At any rate, the problems that need to be solved for speech recognition are not the same problems in natural language processing. While there may be some cross over in pattern-matching, the specifics of the problem spaces make it unlikely that you will get much benefit for NLS (natural language systems) from just making the algorithms faster.

      Which, in fact, is my main criticism of this article: the algorithms that we have now are piss-poor, and making them faster doesn't intrinsically make them better. Unless there's been some huge advance in the field that I'm unaware of, you'd still have to train a SRS (speech recognition system) on your idiolect, by reading some pre-selected passages to it. This model has lots of problems, most specially that it's tailored to an individual. Imagine if you had to have each person that you spoke with read some canned paragraphs to you the first time you met so that you could interact....

      [sorry I don't have sources for all of this; I'm AFB, and I don't have time to dredge up info right now. But, apparently, I have time to write one long-ass entry...]
    • There is an important difference between having to say: SELECT name FROM users WHERE id=12345 and saying: Pull up the name of employee number 12345.

      Yeah, there is a difference, I find the first query much more natural. I think I need to get out more.

  • Speech recognition on a chip, yes.

    But only "silicon" in the sense that every other silicon chip is silicon.

    No magical "silicon" breakthroughs to see here, keep moving.

    -kgj
    • Lighten up, dude. It doesn't matter that "silicon" is a buzzword. The people putting up the money need these annoying buzzwords to understand what they are financing. Considering how much voice dictation sucks (I use it for 99% of my input), it's in dire need of improvement and any buzzword that leads to some scientist getting the money he/she needs to improve it is ok with me.
  • Computer. Computer? Hello, Computer. Just use the keyboard. Keyboard. How quaint.
  • Only 1million? (Score:3, Insightful)

    by Gyorg_Lavode (520114) on Tuesday September 14, 2004 @11:03AM (#10246052)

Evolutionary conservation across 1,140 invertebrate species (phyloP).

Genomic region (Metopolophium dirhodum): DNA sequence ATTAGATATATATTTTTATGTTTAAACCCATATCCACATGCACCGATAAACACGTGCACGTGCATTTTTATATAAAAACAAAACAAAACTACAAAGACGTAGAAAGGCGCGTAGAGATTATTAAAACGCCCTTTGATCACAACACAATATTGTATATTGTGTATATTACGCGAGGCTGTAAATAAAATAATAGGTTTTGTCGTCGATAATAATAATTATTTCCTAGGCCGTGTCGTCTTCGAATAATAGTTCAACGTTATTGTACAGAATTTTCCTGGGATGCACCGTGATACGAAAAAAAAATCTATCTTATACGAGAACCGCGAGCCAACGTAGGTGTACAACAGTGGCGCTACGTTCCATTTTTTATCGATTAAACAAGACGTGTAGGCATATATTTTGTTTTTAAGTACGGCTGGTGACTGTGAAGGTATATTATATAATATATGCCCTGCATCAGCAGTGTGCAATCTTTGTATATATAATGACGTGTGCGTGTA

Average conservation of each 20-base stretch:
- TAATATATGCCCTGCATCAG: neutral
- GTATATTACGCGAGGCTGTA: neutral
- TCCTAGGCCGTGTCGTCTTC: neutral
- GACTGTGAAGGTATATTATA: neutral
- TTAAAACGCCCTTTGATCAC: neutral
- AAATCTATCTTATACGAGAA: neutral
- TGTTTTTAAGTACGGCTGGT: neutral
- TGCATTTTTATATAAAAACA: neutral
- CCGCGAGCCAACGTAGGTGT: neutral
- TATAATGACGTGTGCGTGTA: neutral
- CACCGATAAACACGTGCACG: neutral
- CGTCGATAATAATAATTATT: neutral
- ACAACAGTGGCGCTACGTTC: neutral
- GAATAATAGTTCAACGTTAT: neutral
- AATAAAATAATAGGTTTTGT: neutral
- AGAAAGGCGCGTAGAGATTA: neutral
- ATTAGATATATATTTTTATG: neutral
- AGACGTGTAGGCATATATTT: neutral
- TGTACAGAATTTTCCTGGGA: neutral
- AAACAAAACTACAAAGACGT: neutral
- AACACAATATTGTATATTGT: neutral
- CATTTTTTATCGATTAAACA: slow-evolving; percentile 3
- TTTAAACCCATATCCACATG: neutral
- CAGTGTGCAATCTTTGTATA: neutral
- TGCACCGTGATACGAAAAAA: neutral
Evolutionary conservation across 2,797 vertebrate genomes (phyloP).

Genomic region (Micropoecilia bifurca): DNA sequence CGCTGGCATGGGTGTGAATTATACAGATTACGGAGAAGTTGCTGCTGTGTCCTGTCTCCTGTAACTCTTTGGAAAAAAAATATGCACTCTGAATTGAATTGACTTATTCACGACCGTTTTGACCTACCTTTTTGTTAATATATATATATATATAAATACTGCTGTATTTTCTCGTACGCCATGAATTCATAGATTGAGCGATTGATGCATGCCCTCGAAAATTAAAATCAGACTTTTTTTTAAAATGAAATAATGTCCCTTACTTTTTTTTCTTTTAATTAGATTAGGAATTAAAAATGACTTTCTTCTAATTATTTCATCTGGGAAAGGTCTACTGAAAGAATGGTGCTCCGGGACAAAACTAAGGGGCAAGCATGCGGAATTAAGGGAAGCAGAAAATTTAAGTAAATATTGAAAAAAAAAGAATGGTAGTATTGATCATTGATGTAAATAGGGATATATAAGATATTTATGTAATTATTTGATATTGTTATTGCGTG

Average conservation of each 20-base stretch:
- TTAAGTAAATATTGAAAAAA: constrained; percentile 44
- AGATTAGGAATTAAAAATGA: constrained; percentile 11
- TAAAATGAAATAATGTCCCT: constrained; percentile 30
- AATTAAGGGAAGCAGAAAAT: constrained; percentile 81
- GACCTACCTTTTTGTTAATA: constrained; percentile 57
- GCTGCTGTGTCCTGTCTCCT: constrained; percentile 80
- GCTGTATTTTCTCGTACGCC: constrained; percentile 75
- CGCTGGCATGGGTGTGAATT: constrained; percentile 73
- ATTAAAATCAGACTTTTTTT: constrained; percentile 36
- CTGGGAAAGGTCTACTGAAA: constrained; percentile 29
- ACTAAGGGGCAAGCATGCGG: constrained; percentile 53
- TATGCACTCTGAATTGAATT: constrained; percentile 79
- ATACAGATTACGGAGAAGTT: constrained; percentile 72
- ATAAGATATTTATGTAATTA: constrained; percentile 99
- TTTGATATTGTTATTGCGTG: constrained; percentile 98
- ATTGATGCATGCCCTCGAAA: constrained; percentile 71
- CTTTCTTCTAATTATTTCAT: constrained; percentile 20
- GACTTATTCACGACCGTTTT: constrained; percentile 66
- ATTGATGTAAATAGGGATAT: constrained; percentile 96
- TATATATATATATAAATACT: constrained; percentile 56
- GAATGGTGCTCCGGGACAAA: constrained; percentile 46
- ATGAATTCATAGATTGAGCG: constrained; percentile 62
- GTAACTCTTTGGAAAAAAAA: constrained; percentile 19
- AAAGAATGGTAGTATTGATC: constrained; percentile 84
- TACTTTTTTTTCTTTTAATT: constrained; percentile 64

Thats impressive for just 1 million, working in defense and knowing our contactors. 1 million dollars is bearly enough to get them to tell you how much it would cost for them to do the initial research to tell you if they can actually build what you want.

    (I did not read the article as it is slashdotted so I am relying on the summary's statement of 1 million dollars.)

  • ...is always underestimate your costs and run over budget later. That $1 million will turn into $1 billion before anything comes of this. Hell, it'll take over a million to get the development organization up and running.

  • by Aggrazel (13616) <aggrazel@gmail.com> on Tuesday September 14, 2004 @11:03AM (#10246063) Journal
    Imagine how much money could be saved if you could *perfect* speach recognition.

    Heck, the hospital I used to work at by itself spent over a million dollars a year on medical transcriptionists ...
  • It is an interesting concept, but do we really need this?

    We already have voice recognition, this tech will just bring it to everything. You can talk to your keys, your toaster, your watch. But will they have anything interesting to say back?

    What would you do if you had 1 million dollars?

    You mean besides 2 chicks at the same time...

    Refer your friends, get a free ipod [tinyurl.com]
  • by L0neW0lf (594121) on Tuesday September 14, 2004 @11:04AM (#10246072)
    I once did a lot of work with speech recognition software, having a former significant other who was disabled. I tested a number of programs, and found the biggest problem to be the wide variances in users' dialects. The programs all have to be trained initially to recognize a single users' voice. This means that a program trained for a Bostonian may not work for someone from Arkansas, Texas, or Louisiana. Also, the programs' effectiveness decreased over time if you did not use it regularly.

    I don't know how possible it will be to make a program that can recognize all English users. Will someone who speaks Oxford English be recognized as well as a surfer from California? I doubt it.
    • I dunno bra, the California surfer accent can get kind of gnarly, there's like, a lot of drawn-out sounds and unnecessary pronounciation in there.

      I say this not as a surfer, but as someone born and raised in Santa Cruz.

      Now it is true that Californians not known for having accents (surfers are definitely known for having an accent - seen fast times? Spicoli's a pretty accurate representation thereof actually) and the californians who don't have a particularly strong accent are the people in the USA whose